Oh, Jerusalem!

On June 11, the government decided to annex east Jerusalem. Again it was minister Zalman Aran who spoiled the party: He expressed concern that the world would force Israel to undo the unification of the city.

"If we conquer the Old City, when do we give it back and to whom?" asked Zalman Aran, then minister of education and culture.

He posed the question during the cabinet meeting on Monday, June 5, 1967, at about 8 P.M., in the bomb shelter of the Knesset in Jerusalem. Interior minister Moshe Haim Shapira, shared Aran's questions and expressed, like his colleague, concerns about the diplomatic implications of the Israel Defense Forces' entry into the Old City. They thought it would be best for Israel not to hold onto East Jerusalem, but rather that it recommend that it have an international status for it. They were alone in this opinion.

Most members of the cabinet were filled with a sense of a historic moment. They held a short deliberation (the Winograd Committee would have strongly chastised them for their decision-making process) and rallied behind the concluding statements of prime minister Levi Eshkol: The government will inform the IDF that it wishes for the Old City to be liberated, in response to the shelling of West Jerusalem by the Jordanian Legion; the decision of what will be done with the liberated territory will be made in the future.

The future arrived six days later: On June 11, the government decided to annex east Jerusalem. Again it was minister Zalman Aran who spoiled the party: He expressed concern that the world would force Israel to undo the unification of the city. "I remember [David] Ben-Gurion very well during Operation Kadesh [during the 1956 Suez Campaign] when he declared that we would not withdraw," Aran told his colleagues. Police minister Eliyahu Sasson also warned that the Christian world would oppose the official declaration of annexation.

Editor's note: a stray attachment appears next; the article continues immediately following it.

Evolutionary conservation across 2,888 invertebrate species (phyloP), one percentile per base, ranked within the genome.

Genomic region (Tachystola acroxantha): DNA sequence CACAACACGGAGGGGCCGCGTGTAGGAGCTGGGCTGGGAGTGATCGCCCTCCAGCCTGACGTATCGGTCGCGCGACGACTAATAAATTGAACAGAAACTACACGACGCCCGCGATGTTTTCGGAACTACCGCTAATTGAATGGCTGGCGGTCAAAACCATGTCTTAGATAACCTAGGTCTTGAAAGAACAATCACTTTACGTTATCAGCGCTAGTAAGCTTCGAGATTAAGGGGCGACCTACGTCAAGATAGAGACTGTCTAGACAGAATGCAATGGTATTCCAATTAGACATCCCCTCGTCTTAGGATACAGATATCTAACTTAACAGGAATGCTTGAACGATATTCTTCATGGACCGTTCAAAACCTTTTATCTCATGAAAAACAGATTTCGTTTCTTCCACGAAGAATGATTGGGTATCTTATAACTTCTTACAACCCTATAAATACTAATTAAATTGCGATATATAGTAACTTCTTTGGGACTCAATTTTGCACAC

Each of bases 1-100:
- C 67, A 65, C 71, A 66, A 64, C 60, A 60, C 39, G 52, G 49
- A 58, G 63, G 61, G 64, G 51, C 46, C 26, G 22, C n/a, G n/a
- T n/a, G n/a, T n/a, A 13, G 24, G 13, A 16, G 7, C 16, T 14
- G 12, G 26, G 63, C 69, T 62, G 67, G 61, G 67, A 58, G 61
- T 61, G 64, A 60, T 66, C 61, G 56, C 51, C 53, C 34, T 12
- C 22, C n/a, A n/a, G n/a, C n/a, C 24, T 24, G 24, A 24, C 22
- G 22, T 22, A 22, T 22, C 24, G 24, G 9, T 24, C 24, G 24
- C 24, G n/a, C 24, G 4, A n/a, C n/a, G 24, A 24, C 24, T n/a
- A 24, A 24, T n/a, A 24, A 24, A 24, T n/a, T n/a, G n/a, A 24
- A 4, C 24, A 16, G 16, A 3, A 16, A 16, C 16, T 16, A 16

Two ministers from Mapam, Israel Barzilai and Mordechai Bentov, joined those expressing reservations. Their arguments differed: They were not concerned about the world's reaction, but rather about the negative impact that the annexation would have on Israel's chances of achieving peace with the Arab states.

The four ministers were in the minority. The government assigned a special ministerial committee to formulate a proposal that would lead to the city's unification. On Tuesday, June 27, at about 7 P.M., the Knesset decided to annex east Jerusalem. The vast majority of MKs supported the bill, including Uri Avnery. Only the MKs of the Communist parties, Rakah and Maki, voted against it.

Forty years later, it is appropriate to recall that decision and try to learn some lessons. There is no doubt that when the Israeli leadership decided to unify Jerusalem it had good cause to believe that it was doing the right thing. The diplomatic and security-related conditions (the defeat of the Arab states and the international recognition that the Six-Day War was justified), the overall atmosphere in Israel (the sense that we had been saved from an existential threat and of sweet revenge for the arbitrary aggression of the Arab states), and the political situation (complete accord) offered the appropriate setting. There is also no doubt that the country invested a great deal of its resources, physical and intellectual, to bring about the success of this endeavor: It redrew the city map to bolster its hold over it, it confiscated large tracks of land to strengthen Jewish presence there, it allocated human resources and much funding to develop it and to guarantee the security of its residents. It placed Jerusalem at the top of its priorities.

Nonetheless, the results speak for themselves: Jerusalem 2007 is a city whose residents are leaving it, where the number of Arabs living within its city limits has consistently risen and alters the demographic balance in the city to their favor, at a time in which most of the states of the world do not recognize Israel's sovereignty over it.

The process of annexation did not result in genuine unification of the city: Jews avoid entering the eastern part of the city and their access to it mostly revolves around visits to the Western Wall and the Jewish Quarter. From an urban and an architectural point of view as well (including the environs of the Western Wall), the annexation is not a success story.

The conclusion: However banal it may be, the facts of reality are more powerful than the excitement of the heart. The justification that the State of Israel had for annexing East Jerusalem in 1967 could overcome the determination of the Arabs of the city to hold on to it. The Jewish claim over all of Jerusalem is unable to destroy the claim of the Muslim world to the city. In the world of 2007 there is no alternative but to recognize this. In June 1967, only a handful of ministers recognized this, and they were considered defeatists.